Solutions to reading, writing, math, study skills, memorization, attention & focus problems, test taking, perceptions, ADD & ADHD
Talents · Creativity · Gifts · Imagination · Natural Abilities
Testing for Dyslexia?
Assessments and Consultations
The Dyslexia & Learning Disability Center, Inc.® administers Assessments and Consultations to determine if a person has Dyslexia, Dyscalculia (Dyslexia Math), Dysgraphia (Dyslexia in Handwriting), or any other learning disability such as; Attention Deficit Disorder (ADD), Attention Deficit Hyperactive Disorder (ADHD), Visual Integration Difficulties, and Speech & Language Problems (Receptive, Expressive, Central Auditory Processing Problems).
Assessment are 3 hours for the language portion (reading, writing, spelling) with additional hour to assess math. Standardized Testing is not used; Assessments are drawn from the International Dyslexia Association®, The Davis Reading Research Council®, and 49 years in the field of Special Education. No true Standardized Tests exist for Dyslexia, except for the Slingerland Test given only at the primary level, which is not available in most schools and only tests for reading reversals with a limited scope of true Dyslexia.
Public and Private Schools (K-Graduate) are not generally trained to teach or assess Dyslexia. Federal and State laws do not cover Dyslexia; therefore schools are not required to provide services for a person with these difficulties. Every individual is completely different in the way he/she is affected by how Dyslexia creates his/her talents and interferes with academics. The Dyslexia & Learning Disability Center, Inc.® utilizes a variety of tools to determine if a person has these difficulties. If a person wishes to proceed further, a program is tailored to the individual which is taught to both the person and his/her family.
Where Your Talents Are Encouraged & Your Gifts Reward the World
Dyslexia & Learning
Disability Center Inc.®
Betty Ann Judah
Training & Tutoring Headquarters
Las Vegas, Nevada & Beyond
“The Teacher that changed my life.
When I was younger it was hard for me to learn how to read and write. I tried phonics books but they didn’t help me. Then we heard about Betty Ann Judah and Dyslexia. We figured out that I had Dyslexia after I did some tests.
“I started a program with Betty that helped me balance my Dyslexia. It helped me focus and work with my dyslexia. Now I can handle my Dyslexia better and that is why I think Betty Ann Judah changed my life.”
– Rebecca, age 10
My son, Damian wasn’t diagnosed as learning disabled until the fourth grade and by then he was at least three years behind. I couldn’t get the school district to do anything.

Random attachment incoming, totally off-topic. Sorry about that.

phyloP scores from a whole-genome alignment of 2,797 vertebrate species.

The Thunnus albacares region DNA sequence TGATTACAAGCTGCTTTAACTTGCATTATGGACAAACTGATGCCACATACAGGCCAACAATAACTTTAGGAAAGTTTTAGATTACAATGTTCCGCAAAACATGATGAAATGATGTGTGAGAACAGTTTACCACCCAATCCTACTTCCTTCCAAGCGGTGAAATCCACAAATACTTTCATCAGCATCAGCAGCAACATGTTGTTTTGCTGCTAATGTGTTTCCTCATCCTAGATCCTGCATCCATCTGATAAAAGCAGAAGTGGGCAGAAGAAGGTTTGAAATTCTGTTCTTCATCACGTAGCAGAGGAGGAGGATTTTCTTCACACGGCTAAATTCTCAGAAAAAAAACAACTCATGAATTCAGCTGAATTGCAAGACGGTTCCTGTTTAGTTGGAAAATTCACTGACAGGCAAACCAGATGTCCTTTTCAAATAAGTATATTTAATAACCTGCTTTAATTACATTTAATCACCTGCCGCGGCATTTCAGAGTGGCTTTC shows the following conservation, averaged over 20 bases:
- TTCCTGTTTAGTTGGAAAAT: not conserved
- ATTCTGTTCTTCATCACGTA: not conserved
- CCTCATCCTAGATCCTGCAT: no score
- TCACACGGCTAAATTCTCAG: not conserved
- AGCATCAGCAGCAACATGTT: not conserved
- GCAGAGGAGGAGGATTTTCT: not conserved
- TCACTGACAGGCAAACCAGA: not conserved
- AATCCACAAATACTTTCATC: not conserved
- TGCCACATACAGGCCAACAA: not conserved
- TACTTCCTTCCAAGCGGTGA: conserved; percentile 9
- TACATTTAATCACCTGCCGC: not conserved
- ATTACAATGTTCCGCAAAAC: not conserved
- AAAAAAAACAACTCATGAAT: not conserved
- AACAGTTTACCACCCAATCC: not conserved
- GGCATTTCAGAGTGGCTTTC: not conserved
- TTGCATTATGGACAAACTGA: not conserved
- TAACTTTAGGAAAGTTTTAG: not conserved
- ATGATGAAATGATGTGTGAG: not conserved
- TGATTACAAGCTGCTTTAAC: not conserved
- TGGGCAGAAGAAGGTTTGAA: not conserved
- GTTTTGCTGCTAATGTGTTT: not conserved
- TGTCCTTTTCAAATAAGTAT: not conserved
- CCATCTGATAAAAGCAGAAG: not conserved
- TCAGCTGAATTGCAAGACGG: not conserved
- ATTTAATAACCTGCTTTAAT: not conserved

“They said he just wasn’t applying himself and that he should study more. Since Damian wasn’t a troublemaker and was mostly quiet, he was never given much attention by any of his teachers.
“He was big for his age and socially adjusted, so he was always promoted. Then something happened that really turned me off at school — at a school conference the teacher said, ‘Damian will never be a brain surgeon.’
“I was furious! I said, ‘This is the last time he will ever be in your classroom.’
“In the summer between the seventh and eighth grade, Damian went through the program, and we were put in touch with a Dyslexia Center™ tutor. Betty helped with an IEP and we even got one of Damian’s favorite teachers to take Betty’s course!
“That year, Damian was on the honor roll for the first time in his life. Damian was also a very gifted athlete. In an article in the Sonoma paper he talked about his dyslexia and described how he felt about Betty’s program. He thought she was very instrumental in helping him. He still has some difficulties, but he graduated with a 3.00 and went on to junior college. He invited Betty to graduation.
“As a family counselor, I often recommend Betty to a family that is experiencing stress because of a child with learning disabilities. Families need to realize that they didn’t do anything wrong, but that they need to address the handicap and find some tools to overcome it, or the whole family will just become dysfunctional over the issue.
“Learning disabilities are frustrating because they can be invisible, and besides people will try to deny that they have any because of the stigma. If your child had a limp, you would get it taken care of, so why hide a disability?
“I work sometimes at juvenile hall, and I think 98% of the residents are there because of learning disabilities that have not been addressed.
“What I like about Betty’s methods is the way they carry over into other parts of life. She advocates for you in the school and gives you a tutor. I highly recommend her program.”
– Ana, Marriage & Family Counselor